A few weeks ago, my blog post was about leadership qualities that are essential in running a successful insurance agency. One of those qualities is being able to recognize when the frustrations of running an agency are leading to burnout, which can be a problem not only for the continued success of the agency, but the health of its owner, as well. If the leader of an agency is experiencing burnout, it can result not only in the stagnation of the agency, but health problems for the leader. According to a white paper by Oak Street Funding that I recently came across, burnout at work increases the risk of heart attacks, heart disease, stroke, and sudden cardiac death as much as the more familiar risk factors of smoking, high cholesterol, and being overweight.
Most people recognize the symptoms of burnout, feeling constantly frustrated with daily activities, bored with having to engage in those activities, or actively avoiding them. The first step to combating burnout is to get away from the daily grind to give yourself time to recharge your batteries, so to speak. Take a vacation or at least build in time away from the office during the day to give yourself an opportunity to relax and relieve the stress that naturally builds up. A daily walk or work out has the added benefit of increasing your physical health. Another suggestion made in the white paper is to set aside one afternoon each week to do something that you enjoy, whether it is playing golf or volunteering at your child’s school.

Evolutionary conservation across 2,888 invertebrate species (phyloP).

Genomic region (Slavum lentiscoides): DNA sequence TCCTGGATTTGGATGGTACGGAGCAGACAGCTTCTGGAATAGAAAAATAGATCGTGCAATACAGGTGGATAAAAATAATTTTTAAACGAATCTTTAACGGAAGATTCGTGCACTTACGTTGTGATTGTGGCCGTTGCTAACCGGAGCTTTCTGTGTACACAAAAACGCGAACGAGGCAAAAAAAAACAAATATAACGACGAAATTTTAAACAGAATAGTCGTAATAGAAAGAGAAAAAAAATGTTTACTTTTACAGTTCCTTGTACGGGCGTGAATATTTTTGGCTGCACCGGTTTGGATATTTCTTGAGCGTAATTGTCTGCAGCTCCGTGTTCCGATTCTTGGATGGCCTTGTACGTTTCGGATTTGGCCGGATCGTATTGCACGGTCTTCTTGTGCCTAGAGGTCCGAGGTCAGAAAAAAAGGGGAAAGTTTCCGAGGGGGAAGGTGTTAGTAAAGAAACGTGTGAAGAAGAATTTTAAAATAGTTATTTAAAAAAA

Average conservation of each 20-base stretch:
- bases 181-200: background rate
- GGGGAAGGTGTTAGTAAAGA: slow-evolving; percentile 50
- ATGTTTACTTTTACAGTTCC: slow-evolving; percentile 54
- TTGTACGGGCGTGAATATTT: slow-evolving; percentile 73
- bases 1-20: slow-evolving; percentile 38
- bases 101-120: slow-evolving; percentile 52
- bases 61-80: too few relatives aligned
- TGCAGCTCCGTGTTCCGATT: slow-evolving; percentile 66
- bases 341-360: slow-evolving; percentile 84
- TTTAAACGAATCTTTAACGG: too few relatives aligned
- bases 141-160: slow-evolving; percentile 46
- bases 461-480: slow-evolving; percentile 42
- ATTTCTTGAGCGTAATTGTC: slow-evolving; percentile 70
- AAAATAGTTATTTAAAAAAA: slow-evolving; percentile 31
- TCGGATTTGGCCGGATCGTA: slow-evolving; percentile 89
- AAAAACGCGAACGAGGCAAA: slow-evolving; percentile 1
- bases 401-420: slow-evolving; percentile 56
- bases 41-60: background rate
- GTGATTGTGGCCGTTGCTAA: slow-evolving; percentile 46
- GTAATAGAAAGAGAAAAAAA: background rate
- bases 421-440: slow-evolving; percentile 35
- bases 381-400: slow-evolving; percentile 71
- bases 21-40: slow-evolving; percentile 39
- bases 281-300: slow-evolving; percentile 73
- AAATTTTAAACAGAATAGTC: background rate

Being away from the office will give you time to evaluate the current state of your agency and determine what changes may need to be made in both what the agency is doing and how you spend your workday. If you regularly feel at the end of the workday that you have not accomplished anything, it’s time to take a hard look at how you are spending your time and what changes can be made to allow you to do those things that you enjoy doing and that positively affect your agency. It’s always a good idea to periodically revisit your agency’s business plan and make sure what your agency is doing is adequately serving the needs of its customers, both current and prospective. If not, it’s time to make changes in the direction of your agency to address any disconnects between the business plan and what is actually happening.
Making changes in the direction of your agency and your daily work routine can have an energizing effect on both you and your staff. However, recognizing and implementing such changes can be difficult because it requires an honest, unemotional assessment of the status quo. For that reason, it may be a good idea to seek outside help from those that are familiar with but not emotionally attached to your agency (e.g., your attorney or accountant) or even from consultants who specialize in making such reviews and can help ensure that the necessary changes are made.